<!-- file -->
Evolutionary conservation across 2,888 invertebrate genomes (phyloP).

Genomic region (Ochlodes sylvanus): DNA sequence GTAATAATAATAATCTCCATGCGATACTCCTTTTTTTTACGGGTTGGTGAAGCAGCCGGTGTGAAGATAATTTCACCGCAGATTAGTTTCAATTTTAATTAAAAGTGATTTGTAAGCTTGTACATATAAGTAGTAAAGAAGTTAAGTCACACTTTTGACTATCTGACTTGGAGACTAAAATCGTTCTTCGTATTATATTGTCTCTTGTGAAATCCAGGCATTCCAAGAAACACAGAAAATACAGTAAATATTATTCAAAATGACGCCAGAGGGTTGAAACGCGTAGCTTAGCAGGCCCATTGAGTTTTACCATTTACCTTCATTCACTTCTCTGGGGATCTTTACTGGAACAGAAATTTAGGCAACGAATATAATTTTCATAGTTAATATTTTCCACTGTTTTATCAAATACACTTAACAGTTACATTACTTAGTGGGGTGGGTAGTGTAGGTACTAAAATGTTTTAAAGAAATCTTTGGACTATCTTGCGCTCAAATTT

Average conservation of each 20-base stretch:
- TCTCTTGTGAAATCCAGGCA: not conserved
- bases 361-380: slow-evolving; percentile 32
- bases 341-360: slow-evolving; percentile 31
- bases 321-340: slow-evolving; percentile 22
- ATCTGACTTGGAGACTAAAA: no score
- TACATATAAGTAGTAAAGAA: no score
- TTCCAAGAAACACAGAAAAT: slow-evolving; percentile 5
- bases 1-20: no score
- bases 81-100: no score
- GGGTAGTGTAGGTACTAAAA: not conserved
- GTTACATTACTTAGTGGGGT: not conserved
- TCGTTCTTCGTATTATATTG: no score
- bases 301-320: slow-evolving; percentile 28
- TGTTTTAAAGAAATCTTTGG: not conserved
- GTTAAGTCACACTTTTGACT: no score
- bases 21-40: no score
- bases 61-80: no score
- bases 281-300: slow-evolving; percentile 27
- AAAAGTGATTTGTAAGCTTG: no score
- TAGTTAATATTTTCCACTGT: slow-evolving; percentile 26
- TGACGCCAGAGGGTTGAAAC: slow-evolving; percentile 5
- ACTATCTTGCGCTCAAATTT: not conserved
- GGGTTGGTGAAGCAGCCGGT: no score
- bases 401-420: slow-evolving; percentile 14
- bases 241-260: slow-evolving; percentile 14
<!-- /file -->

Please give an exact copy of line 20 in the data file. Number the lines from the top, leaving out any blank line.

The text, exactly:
- bases 61-80: no score